Holiday at Shelwick Court, nr Hereford, with the Landmark Trust

Holiday at Shelwick Court, nr Hereford, with the Landmark Trust

The very first holiday D and I took together as a couple, was to Shelwick Court. The Landmark Trust property sits in the Herefordshire countryside, near the market town of Hereford. From the outside, it looks like a regular, sturdy farmhouse. The front of the house dates back to 1700, so it’s clearly a building with a lot of history. But inside, there’s a surprise.

Shelwick Court

A walk up a creaky wooden staircase, to the first floor, unearths the property’s hidden treasure: a medieval great chamber. The 6-bay timber roof was built in around 1400, and was moved to Shelwick Court from somewhere else. The place is a puzzle, as nobody knows who lived there, or why they took the chamber ceiling to Shelwick. But it’s now a good place to have a relaxed holiday, with a historical edge.

Shelwick Court

The house slept eight, with beat-up sofas furnishing the chamber where grand dinners must have taken place, hundreds of years ago. Board games sat on the chamber’s wooden shelves, and we found antique cutlery in drawers under the chamber’s 12-seater wooden table. The kitchen was small but functional.

Shelwick Court’s small grounds backed onto a field with a friendly horse, and offered pretty views out over the countryside.

Our stay at Shelwick was my first encounter with the Landmark Trust. The charity rescues historic houses that would otherwise be lost, restores them, and markets them as self-catering holiday properties, to keep the heritage alive. Their website describes their 200 properties, across the UK and in Italy, France and Belgium, as

“picturesque pavilions and medieval long-houses, artillery forts and Gothick follies, clan chiefs’ castles and cotton weavers’ cottages, the homes of great writers and the creations of great architects, from Browning to Boswell, from Pugin to Palladio.”

Shelwick Court was on the brink of destruction when the Landmark Trust took it on. Before he died, its elderly owner lived beside it, in a caravan, as the house was unfit to live in. Instead of being bulldozed to the ground, the Landmark Trust turned Shelwick into a place that families and groups can use as a base for country walks, cider-tasting excursions or trips to see castles.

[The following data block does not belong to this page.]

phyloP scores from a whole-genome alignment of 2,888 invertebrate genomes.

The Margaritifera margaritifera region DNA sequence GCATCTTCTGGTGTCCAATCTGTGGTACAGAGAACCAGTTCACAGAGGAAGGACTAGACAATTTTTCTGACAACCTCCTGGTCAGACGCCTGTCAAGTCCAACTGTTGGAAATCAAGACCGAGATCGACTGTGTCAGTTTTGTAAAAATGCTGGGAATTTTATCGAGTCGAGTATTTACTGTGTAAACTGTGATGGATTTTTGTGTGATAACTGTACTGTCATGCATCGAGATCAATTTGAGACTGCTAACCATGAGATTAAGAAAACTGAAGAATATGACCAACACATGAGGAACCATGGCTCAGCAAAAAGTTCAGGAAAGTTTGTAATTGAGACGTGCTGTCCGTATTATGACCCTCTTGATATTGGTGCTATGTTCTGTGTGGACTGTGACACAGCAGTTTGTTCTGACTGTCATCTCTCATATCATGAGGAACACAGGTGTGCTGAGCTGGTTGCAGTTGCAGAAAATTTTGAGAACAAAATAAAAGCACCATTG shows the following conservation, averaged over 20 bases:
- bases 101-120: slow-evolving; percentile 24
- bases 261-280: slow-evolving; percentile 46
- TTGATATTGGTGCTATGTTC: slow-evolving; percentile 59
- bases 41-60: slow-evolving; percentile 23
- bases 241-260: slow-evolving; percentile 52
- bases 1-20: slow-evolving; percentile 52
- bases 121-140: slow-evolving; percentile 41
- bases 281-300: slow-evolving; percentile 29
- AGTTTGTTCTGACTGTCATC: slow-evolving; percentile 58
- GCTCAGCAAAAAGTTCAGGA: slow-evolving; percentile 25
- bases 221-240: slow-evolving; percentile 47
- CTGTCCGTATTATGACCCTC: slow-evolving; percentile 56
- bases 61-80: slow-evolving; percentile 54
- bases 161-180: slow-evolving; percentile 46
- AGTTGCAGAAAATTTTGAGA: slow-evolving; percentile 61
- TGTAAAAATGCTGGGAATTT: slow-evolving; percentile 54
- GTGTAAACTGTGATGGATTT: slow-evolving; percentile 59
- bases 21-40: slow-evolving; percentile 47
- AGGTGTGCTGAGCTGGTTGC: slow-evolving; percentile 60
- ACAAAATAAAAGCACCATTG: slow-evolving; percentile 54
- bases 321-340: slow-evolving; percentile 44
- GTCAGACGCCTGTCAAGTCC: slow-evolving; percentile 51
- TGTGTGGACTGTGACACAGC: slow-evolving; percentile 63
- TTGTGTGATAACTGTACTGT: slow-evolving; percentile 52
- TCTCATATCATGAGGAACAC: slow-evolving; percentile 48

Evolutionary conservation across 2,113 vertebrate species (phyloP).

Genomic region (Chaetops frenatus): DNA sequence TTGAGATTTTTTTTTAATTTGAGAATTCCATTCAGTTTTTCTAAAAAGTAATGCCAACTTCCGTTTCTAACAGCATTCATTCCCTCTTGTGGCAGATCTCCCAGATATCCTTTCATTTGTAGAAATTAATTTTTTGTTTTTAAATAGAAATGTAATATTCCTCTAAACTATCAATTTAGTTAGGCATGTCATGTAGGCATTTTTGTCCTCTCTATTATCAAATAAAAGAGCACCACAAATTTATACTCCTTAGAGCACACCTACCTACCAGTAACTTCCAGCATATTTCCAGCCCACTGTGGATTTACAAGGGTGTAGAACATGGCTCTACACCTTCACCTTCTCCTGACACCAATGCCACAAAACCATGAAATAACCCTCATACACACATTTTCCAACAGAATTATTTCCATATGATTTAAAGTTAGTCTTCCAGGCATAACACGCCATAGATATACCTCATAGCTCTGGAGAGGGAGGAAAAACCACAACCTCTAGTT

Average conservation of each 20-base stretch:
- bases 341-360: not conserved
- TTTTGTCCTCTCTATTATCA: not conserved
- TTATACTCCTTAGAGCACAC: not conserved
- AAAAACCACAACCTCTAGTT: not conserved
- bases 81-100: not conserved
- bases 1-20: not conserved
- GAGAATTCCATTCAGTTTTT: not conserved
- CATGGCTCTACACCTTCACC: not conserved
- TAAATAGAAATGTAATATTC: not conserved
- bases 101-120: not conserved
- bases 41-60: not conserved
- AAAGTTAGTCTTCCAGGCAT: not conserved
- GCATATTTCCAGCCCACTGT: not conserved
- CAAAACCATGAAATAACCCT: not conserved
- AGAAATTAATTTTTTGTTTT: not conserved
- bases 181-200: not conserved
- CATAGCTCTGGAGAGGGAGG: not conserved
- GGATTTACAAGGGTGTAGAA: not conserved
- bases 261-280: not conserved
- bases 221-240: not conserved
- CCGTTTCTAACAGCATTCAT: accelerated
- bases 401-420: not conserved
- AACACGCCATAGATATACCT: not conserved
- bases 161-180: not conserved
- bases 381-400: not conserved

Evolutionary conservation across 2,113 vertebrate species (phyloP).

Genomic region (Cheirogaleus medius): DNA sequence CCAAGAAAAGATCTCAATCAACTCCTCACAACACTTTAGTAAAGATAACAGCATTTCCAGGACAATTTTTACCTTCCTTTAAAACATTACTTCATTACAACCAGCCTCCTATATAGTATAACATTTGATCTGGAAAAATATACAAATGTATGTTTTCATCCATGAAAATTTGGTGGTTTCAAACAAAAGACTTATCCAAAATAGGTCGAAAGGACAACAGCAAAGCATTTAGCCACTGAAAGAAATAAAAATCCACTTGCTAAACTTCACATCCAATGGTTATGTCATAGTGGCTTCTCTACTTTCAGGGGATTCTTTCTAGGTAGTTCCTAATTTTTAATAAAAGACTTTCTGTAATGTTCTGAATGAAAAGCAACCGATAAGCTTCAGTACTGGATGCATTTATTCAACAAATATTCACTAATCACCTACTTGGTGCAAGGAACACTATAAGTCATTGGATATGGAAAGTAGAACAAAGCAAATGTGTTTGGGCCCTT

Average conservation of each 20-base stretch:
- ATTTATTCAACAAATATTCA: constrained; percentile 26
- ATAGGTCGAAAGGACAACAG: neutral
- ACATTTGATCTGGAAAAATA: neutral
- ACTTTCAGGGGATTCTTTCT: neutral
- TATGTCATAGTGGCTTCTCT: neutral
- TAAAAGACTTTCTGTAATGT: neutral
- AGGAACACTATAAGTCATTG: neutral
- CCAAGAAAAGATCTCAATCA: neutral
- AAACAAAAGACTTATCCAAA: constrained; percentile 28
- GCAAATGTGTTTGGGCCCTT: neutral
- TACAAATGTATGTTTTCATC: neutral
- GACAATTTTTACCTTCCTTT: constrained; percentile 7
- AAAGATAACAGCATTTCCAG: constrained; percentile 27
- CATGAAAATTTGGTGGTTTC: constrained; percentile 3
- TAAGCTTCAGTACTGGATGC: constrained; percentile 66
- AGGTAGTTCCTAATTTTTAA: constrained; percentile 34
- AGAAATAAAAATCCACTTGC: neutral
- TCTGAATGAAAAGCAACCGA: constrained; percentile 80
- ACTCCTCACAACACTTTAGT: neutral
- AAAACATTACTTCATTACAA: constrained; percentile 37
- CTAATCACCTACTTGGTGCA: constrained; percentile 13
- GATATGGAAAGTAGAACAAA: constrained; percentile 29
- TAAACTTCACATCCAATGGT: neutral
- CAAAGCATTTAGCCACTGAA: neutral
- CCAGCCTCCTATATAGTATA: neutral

To find out more about Shelwick Court, the Landmark Trust and their other properties, visit their website.

Visit Herefordshire has information on what to do in the area.

Getting there

Shelwick Court’s nearest railway station is Hereford, one and a half miles away.

Pin for later:

Landmark Trust

Save

Save

Save

Save

Save

Save

Follow:
Like this post? Why not share it:

5 Comments

  1. July 12, 2017 / 10:07 am

    Oh gosh, this looks lovely! And just up the road from us too. I had no idea it was there.
    Nat.x

  2. July 14, 2017 / 2:02 pm

    What an amazing interior! I love that they restore old buildings. What did your family do while you were there?

    • Nell
      Author
      July 21, 2017 / 11:13 am

      Well this was pre-kids, so it was just us adults! We went for a few country walks, and hung out in the pubs. A lovely part of the world.

  3. July 17, 2017 / 10:36 pm

    Wow it looks amazing! We, too, have just discovered Landmark Trust. We stayed in the Old Lighthouse on Lundy island a few weeks back and it was just fantastic (I’ve just reviewed it our blog too! 🙂 )
    They had a remarkable 23 properties on the island, all different historical buildings, from the castle to a mansion to a signal station. I’d definitely love to stay at some of their other properties now in the UK – great to draw kids into history too. Thanks for the heads up on Shelwick Court – how strange they moved the roof from somewhere else!

    • Nell
      Author
      July 21, 2017 / 11:18 am

      Ooh, Lundy sounds like a real treasure trove. I’m off to have a read of your post now!

Leave a Reply

Your e-mail address will not be published. Required fields are marked *

This site uses Akismet to reduce spam. Learn how your comment data is processed.